Three Wine Data Priorities for 2018

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What comes next?

That is, fittingly, the focus of our last content post of the year, as we turn the corner from inventorying this past year’s progress to executing on our learnings for the year ahead.

But I should warn you. There’s a catch and a little bit of a caveat to what I’m about to say.

Here goes.

There needs to be some wiggle room for what comes next.

Yes, we have plans and ideas that are solidly grounded in experience, conversations, and requests for what’s actually useful when it comes to data and wine.

But, as we learned with extreme clarity this year, what we think is going to happen is not necessarily what happens. What Enolytics was supposed to be when we started is not what Enolytics is now.

That’s a good thing. Doing something different involves a fair amount of failing fast, iterating, and coming back smarter and with more relevancy.

It’s the same situation with this “what comes next” list. Although we think now that these three things are at the top of the list, we’re also allowing for a good dose of wiggle room.

How to Help Small Wineries

Time for some creativity here. It’s true that many smaller wineries don’t have the budget for research that involves data buys even though they too can certainly benefit from the insights; and it’s also true that we won’t try to undercut the value of our partners’ data. It’s time to find the sweet spot in between these two truths.

Research

Enolytics provides analysis and research. It’s what we do. But it’s nice to also be on the flip side, as subjects of research by others in the industry, whether that’s MWs in England, WSET students in South Africa, self-identified “data nerds” in Madison, Wisconsin, or everyone in between. We’ve realized two things as a result. First, we’re learning what has piqued their interest in terms of practical applications of our work and, second, we’re recommitting to the value that our analyst team and data partners can add to the progress and future of our industry.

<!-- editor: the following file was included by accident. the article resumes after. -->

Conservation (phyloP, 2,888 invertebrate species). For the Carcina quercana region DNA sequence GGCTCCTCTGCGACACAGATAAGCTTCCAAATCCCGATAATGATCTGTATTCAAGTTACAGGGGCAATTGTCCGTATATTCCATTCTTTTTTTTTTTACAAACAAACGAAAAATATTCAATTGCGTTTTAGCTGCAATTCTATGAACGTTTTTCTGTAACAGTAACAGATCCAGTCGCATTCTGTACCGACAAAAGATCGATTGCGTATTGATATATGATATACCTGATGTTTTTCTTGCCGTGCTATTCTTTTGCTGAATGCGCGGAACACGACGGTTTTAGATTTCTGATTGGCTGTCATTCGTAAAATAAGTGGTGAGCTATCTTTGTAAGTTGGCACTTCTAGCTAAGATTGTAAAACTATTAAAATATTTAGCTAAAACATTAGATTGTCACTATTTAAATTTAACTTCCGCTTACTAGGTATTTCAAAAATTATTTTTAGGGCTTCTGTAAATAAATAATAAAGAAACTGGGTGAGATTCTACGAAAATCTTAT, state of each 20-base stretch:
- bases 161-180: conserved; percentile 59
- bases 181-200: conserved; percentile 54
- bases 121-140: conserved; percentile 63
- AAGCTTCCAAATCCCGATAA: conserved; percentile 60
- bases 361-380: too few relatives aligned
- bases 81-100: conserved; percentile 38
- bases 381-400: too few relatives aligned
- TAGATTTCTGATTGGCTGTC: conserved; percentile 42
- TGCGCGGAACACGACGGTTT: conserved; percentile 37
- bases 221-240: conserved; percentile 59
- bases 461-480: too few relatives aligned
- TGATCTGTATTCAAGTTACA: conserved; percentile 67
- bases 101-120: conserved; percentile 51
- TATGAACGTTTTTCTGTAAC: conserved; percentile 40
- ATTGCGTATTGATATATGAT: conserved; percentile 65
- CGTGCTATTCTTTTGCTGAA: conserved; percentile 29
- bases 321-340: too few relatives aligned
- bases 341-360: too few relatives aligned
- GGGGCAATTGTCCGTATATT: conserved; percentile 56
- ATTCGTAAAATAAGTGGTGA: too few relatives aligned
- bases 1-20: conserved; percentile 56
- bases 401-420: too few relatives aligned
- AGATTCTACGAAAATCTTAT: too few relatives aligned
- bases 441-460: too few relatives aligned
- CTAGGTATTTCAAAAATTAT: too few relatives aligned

European Possibilities

Partly it’s the concentration of major wine-producing regions and countries within limited space, and partly it’s their global perspective on selling wine. What it means is that wine businesses in Europe are under pressure to differentiate, and distinguish themselves from competitors who are “close” geographically and otherwise. Consumer-focused data can do that.

What about you?

Do you have data priorities for 2018? What are they? Do you also have opinions on our list, above?

I’d love to hear them.

As always, thank you for reading.